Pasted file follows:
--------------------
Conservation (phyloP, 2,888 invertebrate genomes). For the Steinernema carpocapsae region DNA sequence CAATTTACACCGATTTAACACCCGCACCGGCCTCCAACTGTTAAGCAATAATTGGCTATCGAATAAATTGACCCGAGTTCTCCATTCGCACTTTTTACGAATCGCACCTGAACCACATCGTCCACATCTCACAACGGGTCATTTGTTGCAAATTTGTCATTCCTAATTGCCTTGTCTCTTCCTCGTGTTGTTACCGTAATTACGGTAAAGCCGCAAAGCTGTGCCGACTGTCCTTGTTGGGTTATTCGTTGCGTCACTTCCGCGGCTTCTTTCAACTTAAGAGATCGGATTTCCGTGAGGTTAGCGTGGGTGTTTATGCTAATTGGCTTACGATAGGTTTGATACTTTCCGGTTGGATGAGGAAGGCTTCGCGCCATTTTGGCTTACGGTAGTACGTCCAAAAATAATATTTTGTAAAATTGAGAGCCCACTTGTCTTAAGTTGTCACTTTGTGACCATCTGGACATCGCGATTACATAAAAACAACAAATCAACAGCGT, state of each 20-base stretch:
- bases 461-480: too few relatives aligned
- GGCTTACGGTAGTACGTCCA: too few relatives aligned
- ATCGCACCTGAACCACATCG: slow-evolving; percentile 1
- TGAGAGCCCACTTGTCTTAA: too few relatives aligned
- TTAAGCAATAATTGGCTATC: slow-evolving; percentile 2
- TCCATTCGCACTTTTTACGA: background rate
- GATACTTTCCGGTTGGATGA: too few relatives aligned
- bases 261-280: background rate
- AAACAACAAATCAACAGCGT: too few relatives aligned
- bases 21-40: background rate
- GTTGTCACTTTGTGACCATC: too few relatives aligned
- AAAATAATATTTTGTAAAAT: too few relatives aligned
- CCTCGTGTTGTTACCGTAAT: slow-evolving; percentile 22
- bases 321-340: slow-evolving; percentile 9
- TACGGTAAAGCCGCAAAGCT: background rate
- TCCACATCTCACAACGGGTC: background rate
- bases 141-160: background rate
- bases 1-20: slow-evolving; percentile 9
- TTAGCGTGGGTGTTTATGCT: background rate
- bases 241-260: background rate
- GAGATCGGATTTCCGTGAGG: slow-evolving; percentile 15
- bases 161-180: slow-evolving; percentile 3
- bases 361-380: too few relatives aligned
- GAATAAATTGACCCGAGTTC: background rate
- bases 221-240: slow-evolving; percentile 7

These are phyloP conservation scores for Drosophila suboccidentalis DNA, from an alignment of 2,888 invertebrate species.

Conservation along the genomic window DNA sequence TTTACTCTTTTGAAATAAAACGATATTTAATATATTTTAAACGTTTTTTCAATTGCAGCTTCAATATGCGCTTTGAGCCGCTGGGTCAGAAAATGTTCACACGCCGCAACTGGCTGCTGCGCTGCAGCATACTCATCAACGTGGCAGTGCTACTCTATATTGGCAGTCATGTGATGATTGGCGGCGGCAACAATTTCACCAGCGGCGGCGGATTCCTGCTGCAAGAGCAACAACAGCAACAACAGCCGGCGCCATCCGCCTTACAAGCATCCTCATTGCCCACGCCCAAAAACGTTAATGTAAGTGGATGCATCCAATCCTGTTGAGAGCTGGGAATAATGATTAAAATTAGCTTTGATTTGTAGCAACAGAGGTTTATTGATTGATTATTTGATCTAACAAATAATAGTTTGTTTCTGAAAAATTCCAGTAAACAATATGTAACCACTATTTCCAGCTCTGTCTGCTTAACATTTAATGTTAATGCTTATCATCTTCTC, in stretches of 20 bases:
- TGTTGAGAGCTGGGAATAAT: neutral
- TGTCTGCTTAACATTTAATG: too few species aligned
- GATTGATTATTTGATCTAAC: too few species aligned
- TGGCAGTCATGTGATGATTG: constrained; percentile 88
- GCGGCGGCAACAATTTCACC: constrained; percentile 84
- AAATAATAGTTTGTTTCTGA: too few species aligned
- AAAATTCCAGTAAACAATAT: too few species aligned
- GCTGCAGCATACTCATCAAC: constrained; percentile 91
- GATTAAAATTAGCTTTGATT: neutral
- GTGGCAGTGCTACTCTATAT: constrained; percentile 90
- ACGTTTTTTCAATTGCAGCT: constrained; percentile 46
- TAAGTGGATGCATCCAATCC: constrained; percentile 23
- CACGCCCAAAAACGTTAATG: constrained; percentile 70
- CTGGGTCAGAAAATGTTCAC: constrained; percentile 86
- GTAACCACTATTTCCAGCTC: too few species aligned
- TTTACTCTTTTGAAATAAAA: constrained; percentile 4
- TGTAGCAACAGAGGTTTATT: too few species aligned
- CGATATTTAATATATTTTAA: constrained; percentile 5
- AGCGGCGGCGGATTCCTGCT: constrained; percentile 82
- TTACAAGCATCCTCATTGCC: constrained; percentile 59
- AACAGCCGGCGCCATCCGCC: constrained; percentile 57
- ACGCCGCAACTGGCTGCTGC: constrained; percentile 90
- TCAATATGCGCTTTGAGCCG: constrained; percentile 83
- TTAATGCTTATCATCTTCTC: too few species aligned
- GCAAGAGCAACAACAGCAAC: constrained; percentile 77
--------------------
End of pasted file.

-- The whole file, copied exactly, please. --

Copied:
Conservation (phyloP, 2,888 invertebrate genomes). For the Steinernema carpocapsae region DNA sequence CAATTTACACCGATTTAACACCCGCACCGGCCTCCAACTGTTAAGCAATAATTGGCTATCGAATAAATTGACCCGAGTTCTCCATTCGCACTTTTTACGAATCGCACCTGAACCACATCGTCCACATCTCACAACGGGTCATTTGTTGCAAATTTGTCATTCCTAATTGCCTTGTCTCTTCCTCGTGTTGTTACCGTAATTACGGTAAAGCCGCAAAGCTGTGCCGACTGTCCTTGTTGGGTTATTCGTTGCGTCACTTCCGCGGCTTCTTTCAACTTAAGAGATCGGATTTCCGTGAGGTTAGCGTGGGTGTTTATGCTAATTGGCTTACGATAGGTTTGATACTTTCCGGTTGGATGAGGAAGGCTTCGCGCCATTTTGGCTTACGGTAGTACGTCCAAAAATAATATTTTGTAAAATTGAGAGCCCACTTGTCTTAAGTTGTCACTTTGTGACCATCTGGACATCGCGATTACATAAAAACAACAAATCAACAGCGT, state of each 20-base stretch:
- bases 461-480: too few relatives aligned
- GGCTTACGGTAGTACGTCCA: too few relatives aligned
- ATCGCACCTGAACCACATCG: slow-evolving; percentile 1
- TGAGAGCCCACTTGTCTTAA: too few relatives aligned
- TTAAGCAATAATTGGCTATC: slow-evolving; percentile 2
- TCCATTCGCACTTTTTACGA: background rate
- GATACTTTCCGGTTGGATGA: too few relatives aligned
- bases 261-280: background rate
- AAACAACAAATCAACAGCGT: too few relatives aligned
- bases 21-40: background rate
- GTTGTCACTTTGTGACCATC: too few relatives aligned
- AAAATAATATTTTGTAAAAT: too few relatives aligned
- CCTCGTGTTGTTACCGTAAT: slow-evolving; percentile 22
- bases 321-340: slow-evolving; percentile 9
- TACGGTAAAGCCGCAAAGCT: background rate
- TCCACATCTCACAACGGGTC: background rate
- bases 141-160: background rate
- bases 1-20: slow-evolving; percentile 9
- TTAGCGTGGGTGTTTATGCT: background rate
- bases 241-260: background rate
- GAGATCGGATTTCCGTGAGG: slow-evolving; percentile 15
- bases 161-180: slow-evolving; percentile 3
- bases 361-380: too few relatives aligned
- GAATAAATTGACCCGAGTTC: background rate
- bases 221-240: slow-evolving; percentile 7

These are phyloP conservation scores for Drosophila suboccidentalis DNA, from an alignment of 2,888 invertebrate species.

Conservation along the genomic window DNA sequence TTTACTCTTTTGAAATAAAACGATATTTAATATATTTTAAACGTTTTTTCAATTGCAGCTTCAATATGCGCTTTGAGCCGCTGGGTCAGAAAATGTTCACACGCCGCAACTGGCTGCTGCGCTGCAGCATACTCATCAACGTGGCAGTGCTACTCTATATTGGCAGTCATGTGATGATTGGCGGCGGCAACAATTTCACCAGCGGCGGCGGATTCCTGCTGCAAGAGCAACAACAGCAACAACAGCCGGCGCCATCCGCCTTACAAGCATCCTCATTGCCCACGCCCAAAAACGTTAATGTAAGTGGATGCATCCAATCCTGTTGAGAGCTGGGAATAATGATTAAAATTAGCTTTGATTTGTAGCAACAGAGGTTTATTGATTGATTATTTGATCTAACAAATAATAGTTTGTTTCTGAAAAATTCCAGTAAACAATATGTAACCACTATTTCCAGCTCTGTCTGCTTAACATTTAATGTTAATGCTTATCATCTTCTC, in stretches of 20 bases:
- TGTTGAGAGCTGGGAATAAT: neutral
- TGTCTGCTTAACATTTAATG: too few species aligned
- GATTGATTATTTGATCTAAC: too few species aligned
- TGGCAGTCATGTGATGATTG: constrained; percentile 88
- GCGGCGGCAACAATTTCACC: constrained; percentile 84
- AAATAATAGTTTGTTTCTGA: too few species aligned
- AAAATTCCAGTAAACAATAT: too few species aligned
- GCTGCAGCATACTCATCAAC: constrained; percentile 91
- GATTAAAATTAGCTTTGATT: neutral
- GTGGCAGTGCTACTCTATAT: constrained; percentile 90
- ACGTTTTTTCAATTGCAGCT: constrained; percentile 46
- TAAGTGGATGCATCCAATCC: constrained; percentile 23
- CACGCCCAAAAACGTTAATG: constrained; percentile 70
- CTGGGTCAGAAAATGTTCAC: constrained; percentile 86
- GTAACCACTATTTCCAGCTC: too few species aligned
- TTTACTCTTTTGAAATAAAA: constrained; percentile 4
- TGTAGCAACAGAGGTTTATT: too few species aligned
- CGATATTTAATATATTTTAA: constrained; percentile 5
- AGCGGCGGCGGATTCCTGCT: constrained; percentile 82
- TTACAAGCATCCTCATTGCC: constrained; percentile 59
- AACAGCCGGCGCCATCCGCC: constrained; percentile 57
- ACGCCGCAACTGGCTGCTGC: constrained; percentile 90
- TCAATATGCGCTTTGAGCCG: constrained; percentile 83
- TTAATGCTTATCATCTTCTC: too few species aligned
- GCAAGAGCAACAACAGCAAC: constrained; percentile 77